Nepal president wants new government by Sunday

August 15th, 2011 - 5:07 pm ICT by IANS  

Kathmandu, Aug 15 (IANS) Nepal President Ram Baran Yadav Monday gave the warring parties time till next Sunday to form a national government after Prime Minister Jhala Nath Khanal tendered his resignation in a dramatic movement Sunday night, plunging the nation into a dire constitutional crisis.

The president’s announcement created a sense of dej√† vu as the nascent republic had gone through the same route twice earlier, each time failing to come up with a government that was acceptable to all the major parties.

The two largest parties have already begun a three-corner race to name Khanal’s successor.

The Maoists, once former guerrillas who won the election in 2008 and led the government for a brief while, are now staking their claim once more.

Maoist deputy chief and former finance minister Baburam Bhattarai’s name has emerged as the party’s prime ministerial candidate.

However, the former guerrillas themselves are divided on the nomination with Maoist supremo and former prime minister Pushpa Kamal Dahal Prachanda in the past throwing his weight behind other rival parties to thwart Bhattarai.

The Nepali Congress, the second largest party in parliament after the Maoists, also said they would seek to form the new government.

Unlike the Maoists and exiting Prime Minister Khanal’s Communist Party of Nepal-Unified Marxist, the Nepali Congress has not led any of the three governments that ruled Nepal since the election three years ago and its chief Sushil Koirala said his party should be now allowed to form the new government since the other two failed.

However, infighting erupted in the Nepali Congress with former prime minister Sher Bahadur Deuba now seeking to replace the chief of the party in parliament, Ram Chandra Poudel, and have a go at forming the next government under his leadership.

The squabbling revived past memories when the parties fought 16 rounds of election for seven months to elect a new prime minister before Khanal finally pipped his rivals by forging a secret pact with the Maoists.

If the warring rivals fail to patch up and form a national government by Sunday, the president will then have to set a new deadline for the formation of a majority government.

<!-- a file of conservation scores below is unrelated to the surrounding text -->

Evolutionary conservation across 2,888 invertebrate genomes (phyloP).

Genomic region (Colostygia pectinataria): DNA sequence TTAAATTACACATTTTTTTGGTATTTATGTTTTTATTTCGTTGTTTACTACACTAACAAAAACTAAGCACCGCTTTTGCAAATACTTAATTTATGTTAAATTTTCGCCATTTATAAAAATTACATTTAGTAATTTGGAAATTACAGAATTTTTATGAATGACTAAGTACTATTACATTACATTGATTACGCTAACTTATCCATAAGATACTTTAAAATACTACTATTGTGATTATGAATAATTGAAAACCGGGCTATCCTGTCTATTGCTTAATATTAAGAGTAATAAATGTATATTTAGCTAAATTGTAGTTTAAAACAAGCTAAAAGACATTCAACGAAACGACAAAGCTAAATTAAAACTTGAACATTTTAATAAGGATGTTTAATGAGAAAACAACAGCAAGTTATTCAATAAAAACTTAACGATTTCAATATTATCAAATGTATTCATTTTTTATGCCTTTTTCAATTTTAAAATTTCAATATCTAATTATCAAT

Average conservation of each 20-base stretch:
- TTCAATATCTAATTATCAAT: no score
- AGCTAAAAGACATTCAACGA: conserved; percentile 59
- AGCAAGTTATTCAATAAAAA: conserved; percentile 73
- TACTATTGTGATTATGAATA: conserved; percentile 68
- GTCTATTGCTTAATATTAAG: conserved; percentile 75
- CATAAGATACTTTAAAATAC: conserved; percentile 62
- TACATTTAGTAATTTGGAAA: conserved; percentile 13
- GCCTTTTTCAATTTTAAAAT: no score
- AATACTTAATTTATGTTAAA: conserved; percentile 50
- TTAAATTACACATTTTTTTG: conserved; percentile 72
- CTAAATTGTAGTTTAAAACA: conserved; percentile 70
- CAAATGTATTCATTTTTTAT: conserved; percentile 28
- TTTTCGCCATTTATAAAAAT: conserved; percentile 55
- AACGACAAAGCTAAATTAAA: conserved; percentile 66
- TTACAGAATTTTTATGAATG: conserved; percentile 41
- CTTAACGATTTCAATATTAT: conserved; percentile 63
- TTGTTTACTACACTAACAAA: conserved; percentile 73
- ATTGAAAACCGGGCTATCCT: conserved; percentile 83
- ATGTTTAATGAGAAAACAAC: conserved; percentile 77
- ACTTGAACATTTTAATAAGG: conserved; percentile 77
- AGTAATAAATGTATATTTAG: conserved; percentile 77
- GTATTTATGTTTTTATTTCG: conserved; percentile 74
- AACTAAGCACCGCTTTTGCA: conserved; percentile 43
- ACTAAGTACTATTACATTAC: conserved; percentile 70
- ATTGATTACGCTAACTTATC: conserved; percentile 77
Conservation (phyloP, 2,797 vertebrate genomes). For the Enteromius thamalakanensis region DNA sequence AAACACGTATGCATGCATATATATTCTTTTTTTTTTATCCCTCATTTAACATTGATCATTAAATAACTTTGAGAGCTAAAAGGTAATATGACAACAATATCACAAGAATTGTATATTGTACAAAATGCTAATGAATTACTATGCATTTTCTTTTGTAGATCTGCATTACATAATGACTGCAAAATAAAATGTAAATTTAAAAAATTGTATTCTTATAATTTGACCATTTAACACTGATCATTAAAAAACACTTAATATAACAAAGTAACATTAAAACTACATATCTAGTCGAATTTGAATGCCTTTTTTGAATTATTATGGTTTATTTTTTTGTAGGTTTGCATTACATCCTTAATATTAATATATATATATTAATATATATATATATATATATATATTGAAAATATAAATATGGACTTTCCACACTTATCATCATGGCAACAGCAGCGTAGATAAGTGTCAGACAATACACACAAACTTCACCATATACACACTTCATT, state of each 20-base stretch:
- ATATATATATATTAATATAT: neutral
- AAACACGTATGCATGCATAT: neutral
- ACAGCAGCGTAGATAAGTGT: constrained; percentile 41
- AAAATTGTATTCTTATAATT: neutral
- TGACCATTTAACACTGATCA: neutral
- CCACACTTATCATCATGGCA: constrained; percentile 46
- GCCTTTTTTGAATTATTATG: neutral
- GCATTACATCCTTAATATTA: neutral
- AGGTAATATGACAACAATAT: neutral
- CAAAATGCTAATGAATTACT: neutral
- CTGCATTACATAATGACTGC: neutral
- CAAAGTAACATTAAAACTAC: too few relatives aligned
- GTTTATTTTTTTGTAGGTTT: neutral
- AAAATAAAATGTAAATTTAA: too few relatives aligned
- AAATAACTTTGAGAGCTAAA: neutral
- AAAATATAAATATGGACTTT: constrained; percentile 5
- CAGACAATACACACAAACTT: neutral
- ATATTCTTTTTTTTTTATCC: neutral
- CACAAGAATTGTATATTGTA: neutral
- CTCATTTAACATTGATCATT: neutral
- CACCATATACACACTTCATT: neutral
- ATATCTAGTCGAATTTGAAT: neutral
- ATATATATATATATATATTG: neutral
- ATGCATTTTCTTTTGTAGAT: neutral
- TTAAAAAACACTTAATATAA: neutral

Majority governments have shown to have little staying power since the 2008 elections and opportunistic alliances collapsed under pressure, like Khanal’s six-month-old coalition that was dubbed the Maoists’ puppet government.

The protracted instability has crippled the task of concluding the peace process that saw an end to the Maoist insurgency in 2006 but since then has failed to get the former guerrillas to disband their underground army or draft a people’s constitution.

On Aug 31, the deadline for promulgating the new constitution ends. The parties failed to execute the task even after extending the deadline twice.

It is now certain that they will miss it again and try to extend the time a third time, going against the Supreme Court that this year warned the government that it cannot keep on prolonging the deadline endlessly.

The turbulence in Nepal remains a matter of grave concern for India that has reiterated that it wants peace and stability in its northern neighbour.

The 65th Indian Independence Day celebrations at the Indian embassy in Kathmandu Monday were a low-key affair with the new ambassador, Jayant Prasad, yet to assume his post.

A Nepali organisation, that is seeking the restoration of Nepali land that was ceded during the rule of the British East India Company in India, chose Monday to resume its campaign while in southern Nepal, there were fresh calls for scrapping an Indo-Nepal pact to build a high dam on the Sapta Kosi river.

Many India-aided projects in Nepal are moving at snail’s pace due to lack of response by Nepal while a 200-bed emergency and trauma centre built by India in 2008 at a cost of NRS 149 crore is still lying unused with Nepal’s government failing to formulate a plan to get it started.

(Sudeshna Sarkar can be contacted at

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